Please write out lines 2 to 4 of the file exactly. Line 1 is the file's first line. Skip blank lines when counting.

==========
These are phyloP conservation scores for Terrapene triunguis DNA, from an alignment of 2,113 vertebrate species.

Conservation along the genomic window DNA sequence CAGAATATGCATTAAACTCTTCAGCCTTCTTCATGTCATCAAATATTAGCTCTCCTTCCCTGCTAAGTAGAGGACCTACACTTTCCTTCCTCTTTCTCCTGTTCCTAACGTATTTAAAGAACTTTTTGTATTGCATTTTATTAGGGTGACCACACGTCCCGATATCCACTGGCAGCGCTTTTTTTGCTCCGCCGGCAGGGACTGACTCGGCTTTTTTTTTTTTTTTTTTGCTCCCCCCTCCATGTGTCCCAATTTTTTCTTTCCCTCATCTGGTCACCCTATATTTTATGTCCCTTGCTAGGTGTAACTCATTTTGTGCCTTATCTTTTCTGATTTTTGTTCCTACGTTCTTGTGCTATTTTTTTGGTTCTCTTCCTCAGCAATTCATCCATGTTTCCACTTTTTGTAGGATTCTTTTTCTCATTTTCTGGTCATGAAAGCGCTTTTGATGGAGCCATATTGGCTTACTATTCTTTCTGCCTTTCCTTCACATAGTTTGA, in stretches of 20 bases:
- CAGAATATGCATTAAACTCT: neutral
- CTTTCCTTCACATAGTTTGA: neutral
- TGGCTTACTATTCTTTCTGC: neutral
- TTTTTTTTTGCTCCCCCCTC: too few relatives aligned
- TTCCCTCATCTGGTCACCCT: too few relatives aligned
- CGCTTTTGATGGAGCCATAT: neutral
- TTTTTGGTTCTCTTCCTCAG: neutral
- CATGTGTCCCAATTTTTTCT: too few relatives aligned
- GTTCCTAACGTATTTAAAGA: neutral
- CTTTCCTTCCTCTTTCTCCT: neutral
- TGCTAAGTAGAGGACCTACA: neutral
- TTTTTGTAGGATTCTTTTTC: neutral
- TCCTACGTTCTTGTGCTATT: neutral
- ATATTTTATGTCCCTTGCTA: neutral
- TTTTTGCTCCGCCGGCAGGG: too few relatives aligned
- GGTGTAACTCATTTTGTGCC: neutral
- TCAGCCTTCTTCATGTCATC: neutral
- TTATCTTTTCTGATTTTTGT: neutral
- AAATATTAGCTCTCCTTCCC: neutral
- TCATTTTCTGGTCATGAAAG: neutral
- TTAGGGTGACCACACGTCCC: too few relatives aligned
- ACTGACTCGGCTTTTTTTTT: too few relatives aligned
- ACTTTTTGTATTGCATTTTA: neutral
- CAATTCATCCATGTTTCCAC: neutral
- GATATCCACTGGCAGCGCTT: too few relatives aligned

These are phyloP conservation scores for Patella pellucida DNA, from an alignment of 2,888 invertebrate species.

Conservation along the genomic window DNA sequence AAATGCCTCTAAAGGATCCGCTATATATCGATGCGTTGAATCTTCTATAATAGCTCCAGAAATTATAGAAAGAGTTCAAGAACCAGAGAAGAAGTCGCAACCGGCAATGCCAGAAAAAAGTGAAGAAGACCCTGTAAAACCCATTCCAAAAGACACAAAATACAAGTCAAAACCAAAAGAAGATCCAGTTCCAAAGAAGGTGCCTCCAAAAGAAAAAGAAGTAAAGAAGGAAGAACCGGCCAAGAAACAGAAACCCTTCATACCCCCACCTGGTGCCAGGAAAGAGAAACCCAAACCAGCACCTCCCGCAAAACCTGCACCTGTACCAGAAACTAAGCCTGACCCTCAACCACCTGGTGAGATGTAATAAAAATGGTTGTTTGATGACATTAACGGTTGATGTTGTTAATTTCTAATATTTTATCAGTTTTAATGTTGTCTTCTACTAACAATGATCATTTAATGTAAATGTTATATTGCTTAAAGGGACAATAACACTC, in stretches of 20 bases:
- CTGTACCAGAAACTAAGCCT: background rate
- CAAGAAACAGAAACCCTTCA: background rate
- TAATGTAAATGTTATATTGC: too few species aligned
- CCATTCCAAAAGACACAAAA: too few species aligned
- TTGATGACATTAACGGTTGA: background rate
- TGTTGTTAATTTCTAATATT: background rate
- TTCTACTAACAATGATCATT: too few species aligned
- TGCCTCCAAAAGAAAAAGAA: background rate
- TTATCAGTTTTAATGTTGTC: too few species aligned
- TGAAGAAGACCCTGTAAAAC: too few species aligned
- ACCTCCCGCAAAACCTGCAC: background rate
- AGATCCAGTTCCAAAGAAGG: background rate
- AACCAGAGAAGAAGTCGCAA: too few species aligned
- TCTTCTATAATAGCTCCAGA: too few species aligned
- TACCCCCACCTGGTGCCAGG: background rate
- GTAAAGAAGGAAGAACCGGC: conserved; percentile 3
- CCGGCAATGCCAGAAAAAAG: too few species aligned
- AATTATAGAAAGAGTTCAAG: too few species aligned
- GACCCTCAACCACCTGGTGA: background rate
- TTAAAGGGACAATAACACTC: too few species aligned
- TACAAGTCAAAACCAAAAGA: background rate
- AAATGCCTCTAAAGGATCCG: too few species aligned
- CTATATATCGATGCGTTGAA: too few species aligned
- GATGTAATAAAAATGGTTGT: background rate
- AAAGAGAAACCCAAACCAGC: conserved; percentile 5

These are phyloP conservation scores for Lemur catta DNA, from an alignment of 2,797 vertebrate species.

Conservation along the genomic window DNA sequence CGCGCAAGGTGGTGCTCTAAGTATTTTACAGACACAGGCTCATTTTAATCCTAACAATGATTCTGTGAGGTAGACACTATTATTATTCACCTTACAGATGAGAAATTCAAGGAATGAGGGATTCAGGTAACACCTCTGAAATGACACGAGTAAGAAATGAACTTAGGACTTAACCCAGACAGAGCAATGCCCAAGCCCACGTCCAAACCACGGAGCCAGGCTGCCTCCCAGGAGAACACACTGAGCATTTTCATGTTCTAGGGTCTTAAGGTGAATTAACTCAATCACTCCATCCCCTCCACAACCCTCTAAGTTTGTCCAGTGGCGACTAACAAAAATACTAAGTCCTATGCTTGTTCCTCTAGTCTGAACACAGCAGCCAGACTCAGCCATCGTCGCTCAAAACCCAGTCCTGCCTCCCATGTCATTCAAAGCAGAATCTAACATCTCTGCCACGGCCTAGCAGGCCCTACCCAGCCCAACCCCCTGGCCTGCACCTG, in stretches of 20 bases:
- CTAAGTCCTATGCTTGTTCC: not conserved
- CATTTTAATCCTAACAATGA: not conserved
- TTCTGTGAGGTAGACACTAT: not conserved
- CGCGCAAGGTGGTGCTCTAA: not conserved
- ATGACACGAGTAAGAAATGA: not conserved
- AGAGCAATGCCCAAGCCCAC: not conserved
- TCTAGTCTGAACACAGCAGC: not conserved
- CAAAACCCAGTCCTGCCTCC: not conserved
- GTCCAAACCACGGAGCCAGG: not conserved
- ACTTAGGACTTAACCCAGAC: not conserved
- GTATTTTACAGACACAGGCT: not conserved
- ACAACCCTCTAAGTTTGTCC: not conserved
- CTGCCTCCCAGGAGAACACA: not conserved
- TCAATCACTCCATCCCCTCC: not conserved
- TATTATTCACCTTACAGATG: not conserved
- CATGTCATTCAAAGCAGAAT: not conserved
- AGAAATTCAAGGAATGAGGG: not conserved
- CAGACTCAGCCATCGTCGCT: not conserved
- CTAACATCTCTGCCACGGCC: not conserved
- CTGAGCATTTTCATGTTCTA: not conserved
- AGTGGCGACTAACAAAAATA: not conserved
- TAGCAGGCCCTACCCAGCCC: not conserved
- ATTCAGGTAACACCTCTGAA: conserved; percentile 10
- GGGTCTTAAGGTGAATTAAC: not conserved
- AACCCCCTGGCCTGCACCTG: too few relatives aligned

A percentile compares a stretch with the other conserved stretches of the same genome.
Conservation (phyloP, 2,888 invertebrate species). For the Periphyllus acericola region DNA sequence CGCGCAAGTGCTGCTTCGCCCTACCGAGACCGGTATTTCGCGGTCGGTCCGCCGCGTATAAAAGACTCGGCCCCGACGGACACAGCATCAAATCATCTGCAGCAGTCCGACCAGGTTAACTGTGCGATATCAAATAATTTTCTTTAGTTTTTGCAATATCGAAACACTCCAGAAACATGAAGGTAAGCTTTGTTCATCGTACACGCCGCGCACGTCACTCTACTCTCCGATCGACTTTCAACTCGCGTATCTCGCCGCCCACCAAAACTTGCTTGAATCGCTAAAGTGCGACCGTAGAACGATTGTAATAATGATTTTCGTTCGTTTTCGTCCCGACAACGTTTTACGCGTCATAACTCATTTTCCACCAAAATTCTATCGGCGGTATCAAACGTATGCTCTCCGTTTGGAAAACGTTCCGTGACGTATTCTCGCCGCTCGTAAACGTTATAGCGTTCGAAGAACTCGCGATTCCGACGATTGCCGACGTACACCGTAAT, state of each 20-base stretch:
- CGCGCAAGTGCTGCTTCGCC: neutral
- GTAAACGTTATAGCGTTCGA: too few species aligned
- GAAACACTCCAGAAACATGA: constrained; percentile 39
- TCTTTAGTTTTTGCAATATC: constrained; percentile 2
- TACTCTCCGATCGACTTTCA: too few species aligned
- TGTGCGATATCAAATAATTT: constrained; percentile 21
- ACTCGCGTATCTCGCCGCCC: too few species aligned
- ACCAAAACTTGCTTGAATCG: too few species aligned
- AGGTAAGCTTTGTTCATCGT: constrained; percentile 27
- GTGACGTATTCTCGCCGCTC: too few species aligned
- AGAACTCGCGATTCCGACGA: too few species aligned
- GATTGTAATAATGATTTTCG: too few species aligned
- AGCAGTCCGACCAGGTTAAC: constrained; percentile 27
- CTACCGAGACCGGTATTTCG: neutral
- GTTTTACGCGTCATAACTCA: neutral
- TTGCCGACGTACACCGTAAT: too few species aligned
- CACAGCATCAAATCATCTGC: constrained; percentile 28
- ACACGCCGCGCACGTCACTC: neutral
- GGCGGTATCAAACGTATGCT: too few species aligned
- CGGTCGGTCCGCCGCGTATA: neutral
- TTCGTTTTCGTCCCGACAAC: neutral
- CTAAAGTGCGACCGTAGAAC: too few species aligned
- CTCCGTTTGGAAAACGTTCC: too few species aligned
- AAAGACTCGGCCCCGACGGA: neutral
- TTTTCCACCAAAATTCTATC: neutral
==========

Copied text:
Conservation along the genomic window DNA sequence CAGAATATGCATTAAACTCTTCAGCCTTCTTCATGTCATCAAATATTAGCTCTCCTTCCCTGCTAAGTAGAGGACCTACACTTTCCTTCCTCTTTCTCCTGTTCCTAACGTATTTAAAGAACTTTTTGTATTGCATTTTATTAGGGTGACCACACGTCCCGATATCCACTGGCAGCGCTTTTTTTGCTCCGCCGGCAGGGACTGACTCGGCTTTTTTTTTTTTTTTTTTGCTCCCCCCTCCATGTGTCCCAATTTTTTCTTTCCCTCATCTGGTCACCCTATATTTTATGTCCCTTGCTAGGTGTAACTCATTTTGTGCCTTATCTTTTCTGATTTTTGTTCCTACGTTCTTGTGCTATTTTTTTGGTTCTCTTCCTCAGCAATTCATCCATGTTTCCACTTTTTGTAGGATTCTTTTTCTCATTTTCTGGTCATGAAAGCGCTTTTGATGGAGCCATATTGGCTTACTATTCTTTCTGCCTTTCCTTCACATAGTTTGA, in stretches of 20 bases:
- CAGAATATGCATTAAACTCT: neutral
- CTTTCCTTCACATAGTTTGA: neutral